The 12 month meeting marks the half way point in the APC process for graduate route one candidates. The remaining 12 months leading up to the final assessment are intense because in addition to gaining competency experience, candidates must also prepare their critical analysis and final assessment presentation and prepare to review their documentation and revise for the final assessment.
The 12-month meeting is an important milestone where candidates with their supervisor and counsellor review all of their final assessment documentation and experience to date and continue to plan the next 12 months in order to be ready in time for the final assessment.
I would expect to see the start of a discussion around the critical analysis in this meeting and this is need only be a preliminary discussion about potential projects and key issues. The 15 month meeting is where I would expect the candidate and supervisor to choose the project that will be taken forwards as the main focus for the critical analysis.
The 12-month meeting used to be called the interim assessment, but this was removed from the process (in the UK) in December 2008 and replaced with continuing recording, reviewing and assessment of the candidate’s competency, rather than just at the half way mark. The counsellor now takes part in the 12-month meeting and needs to play a proactive role in testing the candidate’s knowledge and ability in order to ensure that the continuing recording and the other elements will be achieved.
It is important for the candidate, supervisor and counsellor to maintain the momentum and commitment to reviewing the candidate’s progress, keeping the candidate focused on gaining the right experience so that at the end of the next 12 months they don’t defer their assessment or sit before they are ready and increase the likelihood of a referral.
DeLever has just produced the brand new timeline wallchart which has been updated to show the latest APC process in a overall picture. See www.delever.com/timeline for your free copy.
The candidate’s responsibilitiesCandidates should now be starting to focus on the final assessment. There is only a minimum of 11 months to submission of the final assessment documentation and 13 months to the final assessment interview. They should be providing up to date and relevant information regarding their competency achievement, professional development and experiences. It is vitally important that the supervisor and counsellor have a good grasp of the candidate’s ability as competency levels need to be reviewed and planned to be completed over the coming months. The candidate can help by making sure their final assessment documentation is readily available for review and continuing to submit the completed templates to the supervisor and counsellor a week in advance of the planned three monthly meetings. When recording experience (template six), relevant real-life examples should be recorded.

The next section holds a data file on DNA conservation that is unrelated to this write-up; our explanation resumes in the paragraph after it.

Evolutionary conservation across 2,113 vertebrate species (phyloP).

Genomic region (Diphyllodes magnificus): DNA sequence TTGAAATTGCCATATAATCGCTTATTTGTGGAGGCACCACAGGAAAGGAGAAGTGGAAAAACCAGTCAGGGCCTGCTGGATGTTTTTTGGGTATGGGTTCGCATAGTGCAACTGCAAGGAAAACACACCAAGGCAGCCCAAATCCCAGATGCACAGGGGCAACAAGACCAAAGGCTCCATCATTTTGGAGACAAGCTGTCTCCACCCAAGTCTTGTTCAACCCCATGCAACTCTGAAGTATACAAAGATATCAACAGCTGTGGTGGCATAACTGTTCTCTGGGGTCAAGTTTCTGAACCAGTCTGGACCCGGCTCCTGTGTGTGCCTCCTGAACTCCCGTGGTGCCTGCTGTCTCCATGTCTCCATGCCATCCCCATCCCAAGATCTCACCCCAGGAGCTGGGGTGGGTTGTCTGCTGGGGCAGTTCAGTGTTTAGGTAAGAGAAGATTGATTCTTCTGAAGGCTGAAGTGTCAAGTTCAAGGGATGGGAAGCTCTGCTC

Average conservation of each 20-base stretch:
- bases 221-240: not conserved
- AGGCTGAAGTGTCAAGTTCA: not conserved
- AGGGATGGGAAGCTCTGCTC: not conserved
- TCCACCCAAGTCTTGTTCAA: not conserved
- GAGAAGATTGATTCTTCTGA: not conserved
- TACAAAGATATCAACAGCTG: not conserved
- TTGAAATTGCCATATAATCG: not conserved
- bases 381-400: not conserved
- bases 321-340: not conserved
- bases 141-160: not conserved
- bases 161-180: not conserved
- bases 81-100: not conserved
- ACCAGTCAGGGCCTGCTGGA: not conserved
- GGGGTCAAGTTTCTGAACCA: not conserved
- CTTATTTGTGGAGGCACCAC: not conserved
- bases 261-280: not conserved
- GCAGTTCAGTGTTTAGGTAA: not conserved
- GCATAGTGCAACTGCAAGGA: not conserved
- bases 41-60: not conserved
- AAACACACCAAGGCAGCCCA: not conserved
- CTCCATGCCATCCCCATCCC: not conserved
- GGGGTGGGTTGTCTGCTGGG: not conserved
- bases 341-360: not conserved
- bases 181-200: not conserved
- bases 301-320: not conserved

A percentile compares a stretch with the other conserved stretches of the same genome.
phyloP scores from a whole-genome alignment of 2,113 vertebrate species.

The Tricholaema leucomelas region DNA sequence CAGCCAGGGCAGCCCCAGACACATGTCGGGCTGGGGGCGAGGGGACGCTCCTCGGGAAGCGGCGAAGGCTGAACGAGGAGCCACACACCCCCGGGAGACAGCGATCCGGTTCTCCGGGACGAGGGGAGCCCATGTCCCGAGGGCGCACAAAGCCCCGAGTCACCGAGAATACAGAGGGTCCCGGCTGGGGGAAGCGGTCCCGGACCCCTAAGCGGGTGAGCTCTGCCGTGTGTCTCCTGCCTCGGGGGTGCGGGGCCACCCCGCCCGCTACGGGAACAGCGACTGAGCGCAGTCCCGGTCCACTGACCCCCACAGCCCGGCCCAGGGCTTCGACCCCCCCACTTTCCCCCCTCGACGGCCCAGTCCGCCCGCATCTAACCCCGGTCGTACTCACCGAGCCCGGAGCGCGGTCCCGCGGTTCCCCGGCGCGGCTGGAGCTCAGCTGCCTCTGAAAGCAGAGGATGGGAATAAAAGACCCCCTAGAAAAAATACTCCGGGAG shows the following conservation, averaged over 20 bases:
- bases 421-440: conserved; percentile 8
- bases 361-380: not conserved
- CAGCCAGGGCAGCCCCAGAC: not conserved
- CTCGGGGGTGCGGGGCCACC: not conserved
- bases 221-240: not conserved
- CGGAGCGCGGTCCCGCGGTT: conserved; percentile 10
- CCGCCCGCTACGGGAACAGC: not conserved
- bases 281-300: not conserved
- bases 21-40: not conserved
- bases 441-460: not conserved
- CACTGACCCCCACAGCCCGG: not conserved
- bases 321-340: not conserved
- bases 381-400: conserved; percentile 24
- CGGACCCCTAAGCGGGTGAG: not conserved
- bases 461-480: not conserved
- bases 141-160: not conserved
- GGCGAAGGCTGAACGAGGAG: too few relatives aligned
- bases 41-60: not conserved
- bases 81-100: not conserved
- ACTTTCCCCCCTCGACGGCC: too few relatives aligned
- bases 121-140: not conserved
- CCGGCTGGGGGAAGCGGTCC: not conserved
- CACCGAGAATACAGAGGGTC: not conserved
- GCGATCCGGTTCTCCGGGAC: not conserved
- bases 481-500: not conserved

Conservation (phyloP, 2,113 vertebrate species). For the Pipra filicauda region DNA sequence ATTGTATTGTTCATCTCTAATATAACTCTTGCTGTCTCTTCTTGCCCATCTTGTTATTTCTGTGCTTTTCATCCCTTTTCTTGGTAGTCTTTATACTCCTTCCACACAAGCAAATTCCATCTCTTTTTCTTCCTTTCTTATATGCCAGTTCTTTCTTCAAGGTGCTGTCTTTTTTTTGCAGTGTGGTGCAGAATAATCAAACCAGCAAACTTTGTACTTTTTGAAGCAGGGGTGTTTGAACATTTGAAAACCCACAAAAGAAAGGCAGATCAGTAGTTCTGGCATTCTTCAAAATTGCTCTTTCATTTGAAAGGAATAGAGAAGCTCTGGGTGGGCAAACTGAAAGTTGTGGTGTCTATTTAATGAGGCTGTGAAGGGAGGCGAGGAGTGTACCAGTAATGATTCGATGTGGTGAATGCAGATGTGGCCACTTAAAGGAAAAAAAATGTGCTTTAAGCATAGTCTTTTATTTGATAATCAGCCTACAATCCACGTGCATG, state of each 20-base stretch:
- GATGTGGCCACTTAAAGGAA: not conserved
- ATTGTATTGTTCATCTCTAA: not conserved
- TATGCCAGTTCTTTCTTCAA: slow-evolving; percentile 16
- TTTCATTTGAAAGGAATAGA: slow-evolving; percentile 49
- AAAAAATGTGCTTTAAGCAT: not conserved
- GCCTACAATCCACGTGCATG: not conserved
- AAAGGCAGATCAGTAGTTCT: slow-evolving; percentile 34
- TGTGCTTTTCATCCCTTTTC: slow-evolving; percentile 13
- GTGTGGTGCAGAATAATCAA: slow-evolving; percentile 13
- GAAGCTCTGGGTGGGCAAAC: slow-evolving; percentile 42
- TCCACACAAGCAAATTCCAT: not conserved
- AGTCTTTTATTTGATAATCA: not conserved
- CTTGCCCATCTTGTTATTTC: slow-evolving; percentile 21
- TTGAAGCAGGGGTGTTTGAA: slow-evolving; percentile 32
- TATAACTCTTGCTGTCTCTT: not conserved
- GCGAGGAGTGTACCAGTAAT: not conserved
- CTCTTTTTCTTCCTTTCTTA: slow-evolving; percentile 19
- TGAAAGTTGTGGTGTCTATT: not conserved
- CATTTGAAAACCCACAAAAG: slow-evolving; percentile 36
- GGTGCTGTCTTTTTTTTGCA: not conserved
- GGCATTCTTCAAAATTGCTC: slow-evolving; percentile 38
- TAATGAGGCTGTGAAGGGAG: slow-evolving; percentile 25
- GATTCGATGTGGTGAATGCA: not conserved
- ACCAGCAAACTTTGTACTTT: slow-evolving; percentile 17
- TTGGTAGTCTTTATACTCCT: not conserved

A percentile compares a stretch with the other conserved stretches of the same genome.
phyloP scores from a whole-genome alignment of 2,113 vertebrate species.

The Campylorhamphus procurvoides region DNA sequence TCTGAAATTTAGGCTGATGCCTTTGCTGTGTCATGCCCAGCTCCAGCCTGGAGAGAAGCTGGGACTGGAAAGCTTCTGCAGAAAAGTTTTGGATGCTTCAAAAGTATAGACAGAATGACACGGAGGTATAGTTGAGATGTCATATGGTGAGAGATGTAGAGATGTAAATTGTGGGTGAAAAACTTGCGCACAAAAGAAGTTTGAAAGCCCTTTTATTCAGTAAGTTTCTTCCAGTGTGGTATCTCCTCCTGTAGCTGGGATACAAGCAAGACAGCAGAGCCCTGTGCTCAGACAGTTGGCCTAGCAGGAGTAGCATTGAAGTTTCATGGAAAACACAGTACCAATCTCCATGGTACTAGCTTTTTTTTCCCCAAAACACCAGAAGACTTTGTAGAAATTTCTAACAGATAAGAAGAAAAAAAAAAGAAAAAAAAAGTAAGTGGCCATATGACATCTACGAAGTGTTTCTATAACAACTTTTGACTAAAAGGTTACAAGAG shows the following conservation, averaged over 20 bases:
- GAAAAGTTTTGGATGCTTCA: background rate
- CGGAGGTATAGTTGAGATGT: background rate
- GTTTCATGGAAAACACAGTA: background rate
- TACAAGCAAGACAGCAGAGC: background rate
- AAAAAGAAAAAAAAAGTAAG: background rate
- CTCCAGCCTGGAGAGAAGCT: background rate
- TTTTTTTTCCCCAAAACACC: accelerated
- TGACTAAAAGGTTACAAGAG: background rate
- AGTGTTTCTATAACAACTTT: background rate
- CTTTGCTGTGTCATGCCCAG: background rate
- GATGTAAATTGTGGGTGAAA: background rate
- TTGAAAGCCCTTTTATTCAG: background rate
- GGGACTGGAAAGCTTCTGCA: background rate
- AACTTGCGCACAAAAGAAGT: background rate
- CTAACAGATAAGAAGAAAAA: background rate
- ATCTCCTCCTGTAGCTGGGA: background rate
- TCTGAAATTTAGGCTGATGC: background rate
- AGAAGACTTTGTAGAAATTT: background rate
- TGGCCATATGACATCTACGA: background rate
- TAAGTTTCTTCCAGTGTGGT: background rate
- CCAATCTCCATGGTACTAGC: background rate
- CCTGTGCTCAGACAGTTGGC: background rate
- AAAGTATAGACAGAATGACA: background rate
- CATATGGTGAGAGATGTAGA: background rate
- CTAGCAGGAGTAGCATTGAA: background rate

Candidates should be using version two of the new RICS final assessment documentation templates available at www.rics.org/apc, released in June 2009.
The supervisor’s responsibilitiesAt the 12 month milestone the supervisor needs to discuss with the counsellor how the candidate has been progressing since they last all met up. The supervisor should be reviewing and signing off competency levels that have been achieved since the last time they all met together. If the candidate is submitting their documentation to the supervisor and counsellor in good time they will be able to have a comprehensive and worthwhile discussion about progress and identify any skills gaps.
Supervisors should continue questioning the candidate on their recorded experiences and relate that to the depth of required competency. The APC requirements and competencies guide and relevant pathway guides are useful resources/benchmarks for this. Ultimately, the more the supervisor questions the candidate now the less stressed the candidate will be in the final assessment. Always focus on asking open ended questions, making sure the candidate explains themselves giving real-life examples and press them on why the examples they give are relevant. Avoid hypothetical questions as these lose focus from the declared competencies and experience which candidates will ultimately be questioned on at the final assessment.
The counsellor’s responsibilitiesThe counsellor’s role continues to be very important at this stage, as this is a good point in the proceedings to see how well the candidate is developing. Overall there is not much time left and the candidate needs to be focusing on the higher levels (level three) of competency. The counsellor also has an obligation to ensure that the candidate is up to date with the latest APC changes.